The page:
Alexander Stoytchev (Class of ’97) behind the success of solving 50-year-old puzzle in signal processing

Something called the fast Fourier transform is running on your cell phone right now. The FFT, as it is known, is a signal-processing algorithm that you use more than you realize. It is, according to the title of one research paper, “an algorithm the whole family can use.”

Alexander Stoytchev (AUBG Class of ’97), – an associate professor of electrical and computer engineering at Iowa State University who’s also affiliated with the university’s Virtual Reality Applications Center, its Human Computer Interaction graduate program and the department of computer science – says the FFT algorithm and its inverse (known as the IFFT) are at the heart of signal processing.

And, as such, “These are algorithms that made the digital revolution possible,” he said. They’re a part of streaming music, making a cell phone call, browsing the internet or taking a selfie.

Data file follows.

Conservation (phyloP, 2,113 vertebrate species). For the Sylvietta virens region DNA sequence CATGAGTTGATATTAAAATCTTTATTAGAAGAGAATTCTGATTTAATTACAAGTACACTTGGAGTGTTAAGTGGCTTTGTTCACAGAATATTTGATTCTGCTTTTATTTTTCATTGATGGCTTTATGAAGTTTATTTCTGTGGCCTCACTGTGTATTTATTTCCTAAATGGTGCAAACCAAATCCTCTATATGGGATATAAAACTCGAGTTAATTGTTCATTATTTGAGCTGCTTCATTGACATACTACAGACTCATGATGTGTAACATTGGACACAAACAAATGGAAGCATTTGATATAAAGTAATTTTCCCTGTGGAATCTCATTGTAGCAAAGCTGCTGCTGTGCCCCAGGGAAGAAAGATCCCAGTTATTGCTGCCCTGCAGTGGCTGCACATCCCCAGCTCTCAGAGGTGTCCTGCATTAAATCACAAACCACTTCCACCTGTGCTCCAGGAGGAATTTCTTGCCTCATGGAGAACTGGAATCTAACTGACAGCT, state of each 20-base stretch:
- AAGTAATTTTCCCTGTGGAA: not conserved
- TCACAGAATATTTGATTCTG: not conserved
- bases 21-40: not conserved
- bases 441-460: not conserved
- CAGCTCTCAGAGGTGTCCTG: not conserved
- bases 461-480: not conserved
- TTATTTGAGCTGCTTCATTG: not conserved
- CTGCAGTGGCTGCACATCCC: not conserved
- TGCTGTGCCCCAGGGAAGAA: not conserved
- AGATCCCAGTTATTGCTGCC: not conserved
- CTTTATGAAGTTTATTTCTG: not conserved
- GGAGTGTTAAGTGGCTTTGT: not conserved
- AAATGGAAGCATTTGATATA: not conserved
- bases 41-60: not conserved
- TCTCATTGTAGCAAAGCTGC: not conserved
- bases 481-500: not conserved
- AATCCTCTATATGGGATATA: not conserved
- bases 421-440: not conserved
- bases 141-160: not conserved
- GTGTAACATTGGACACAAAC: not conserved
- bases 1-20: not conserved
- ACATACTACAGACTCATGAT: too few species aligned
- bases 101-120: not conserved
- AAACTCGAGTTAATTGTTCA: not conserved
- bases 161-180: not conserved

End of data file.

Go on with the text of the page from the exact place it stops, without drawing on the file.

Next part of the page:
The FFT algorithm was published in 1965. Four years later, researchers developed a more versatile, generalized version called the chirp z-transform (CZT). But a similar generalization of the inverse FFT algorithm has gone unsolved for 50 years.

Until, that is, Stoytchev and Vladimir Sukhoy – an Iowa State doctoral student co-majoring in electrical and computer engineering, and human computer interaction – worked together to come up with the long-sought algorithm, called the inverse chirp z-transform (ICZT).

The article in full:

REFERENCE: Vladimir Sukhoy and Alexander Stoytchev, Scientific Reports (2019);

Photo credit: Paul Easker (Vladimir Sukhoy and Alexander Stoytchev, left to right, with the derivation for the ICZT algorithm in structured matrix notation — the answer to a 50-year-old puzzle in signal processing).

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